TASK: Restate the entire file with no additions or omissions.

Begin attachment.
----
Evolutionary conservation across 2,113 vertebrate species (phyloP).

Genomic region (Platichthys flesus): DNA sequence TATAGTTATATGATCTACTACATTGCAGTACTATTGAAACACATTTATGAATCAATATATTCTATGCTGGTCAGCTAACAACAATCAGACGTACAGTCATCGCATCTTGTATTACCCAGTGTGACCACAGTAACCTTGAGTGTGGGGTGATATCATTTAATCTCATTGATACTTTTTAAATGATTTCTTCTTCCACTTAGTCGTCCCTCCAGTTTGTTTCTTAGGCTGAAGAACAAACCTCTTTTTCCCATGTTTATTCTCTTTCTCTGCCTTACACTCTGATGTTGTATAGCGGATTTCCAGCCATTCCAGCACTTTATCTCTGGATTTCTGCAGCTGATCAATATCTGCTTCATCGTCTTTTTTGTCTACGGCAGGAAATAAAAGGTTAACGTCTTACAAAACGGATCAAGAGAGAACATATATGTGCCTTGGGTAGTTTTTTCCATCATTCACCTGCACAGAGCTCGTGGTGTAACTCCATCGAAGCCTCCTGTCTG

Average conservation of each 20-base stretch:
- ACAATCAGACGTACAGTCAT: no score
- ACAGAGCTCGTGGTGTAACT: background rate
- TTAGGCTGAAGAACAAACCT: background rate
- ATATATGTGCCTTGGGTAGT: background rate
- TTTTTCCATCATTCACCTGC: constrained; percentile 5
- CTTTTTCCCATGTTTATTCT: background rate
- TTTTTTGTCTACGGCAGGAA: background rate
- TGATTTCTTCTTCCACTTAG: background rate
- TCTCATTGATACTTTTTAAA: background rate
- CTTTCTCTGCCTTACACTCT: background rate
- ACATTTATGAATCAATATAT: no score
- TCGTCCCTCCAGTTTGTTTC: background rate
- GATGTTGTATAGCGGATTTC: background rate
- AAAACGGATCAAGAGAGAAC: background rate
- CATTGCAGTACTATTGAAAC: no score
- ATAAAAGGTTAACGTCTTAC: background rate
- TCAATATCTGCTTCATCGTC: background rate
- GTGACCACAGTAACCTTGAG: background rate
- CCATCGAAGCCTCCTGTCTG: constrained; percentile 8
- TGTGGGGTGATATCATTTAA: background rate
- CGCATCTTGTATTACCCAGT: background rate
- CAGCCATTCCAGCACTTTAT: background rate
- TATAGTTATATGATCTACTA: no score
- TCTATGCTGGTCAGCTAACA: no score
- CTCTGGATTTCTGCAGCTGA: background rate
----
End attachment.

Evolutionary conservation across 2,113 vertebrate species (phyloP).

Genomic region (Platichthys flesus): DNA sequence TATAGTTATATGATCTACTACATTGCAGTACTATTGAAACACATTTATGAATCAATATATTCTATGCTGGTCAGCTAACAACAATCAGACGTACAGTCATCGCATCTTGTATTACCCAGTGTGACCACAGTAACCTTGAGTGTGGGGTGATATCATTTAATCTCATTGATACTTTTTAAATGATTTCTTCTTCCACTTAGTCGTCCCTCCAGTTTGTTTCTTAGGCTGAAGAACAAACCTCTTTTTCCCATGTTTATTCTCTTTCTCTGCCTTACACTCTGATGTTGTATAGCGGATTTCCAGCCATTCCAGCACTTTATCTCTGGATTTCTGCAGCTGATCAATATCTGCTTCATCGTCTTTTTTGTCTACGGCAGGAAATAAAAGGTTAACGTCTTACAAAACGGATCAAGAGAGAACATATATGTGCCTTGGGTAGTTTTTTCCATCATTCACCTGCACAGAGCTCGTGGTGTAACTCCATCGAAGCCTCCTGTCTG

Average conservation of each 20-base stretch:
- ACAATCAGACGTACAGTCAT: no score
- ACAGAGCTCGTGGTGTAACT: background rate
- TTAGGCTGAAGAACAAACCT: background rate
- ATATATGTGCCTTGGGTAGT: background rate
- TTTTTCCATCATTCACCTGC: constrained; percentile 5
- CTTTTTCCCATGTTTATTCT: background rate
- TTTTTTGTCTACGGCAGGAA: background rate
- TGATTTCTTCTTCCACTTAG: background rate
- TCTCATTGATACTTTTTAAA: background rate
- CTTTCTCTGCCTTACACTCT: background rate
- ACATTTATGAATCAATATAT: no score
- TCGTCCCTCCAGTTTGTTTC: background rate
- GATGTTGTATAGCGGATTTC: background rate
- AAAACGGATCAAGAGAGAAC: background rate
- CATTGCAGTACTATTGAAAC: no score
- ATAAAAGGTTAACGTCTTAC: background rate
- TCAATATCTGCTTCATCGTC: background rate
- GTGACCACAGTAACCTTGAG: background rate
- CCATCGAAGCCTCCTGTCTG: constrained; percentile 8
- TGTGGGGTGATATCATTTAA: background rate
- CGCATCTTGTATTACCCAGT: background rate
- CAGCCATTCCAGCACTTTAT: background rate
- TATAGTTATATGATCTACTA: no score
- TCTATGCTGGTCAGCTAACA: no score
- CTCTGGATTTCTGCAGCTGA: background rate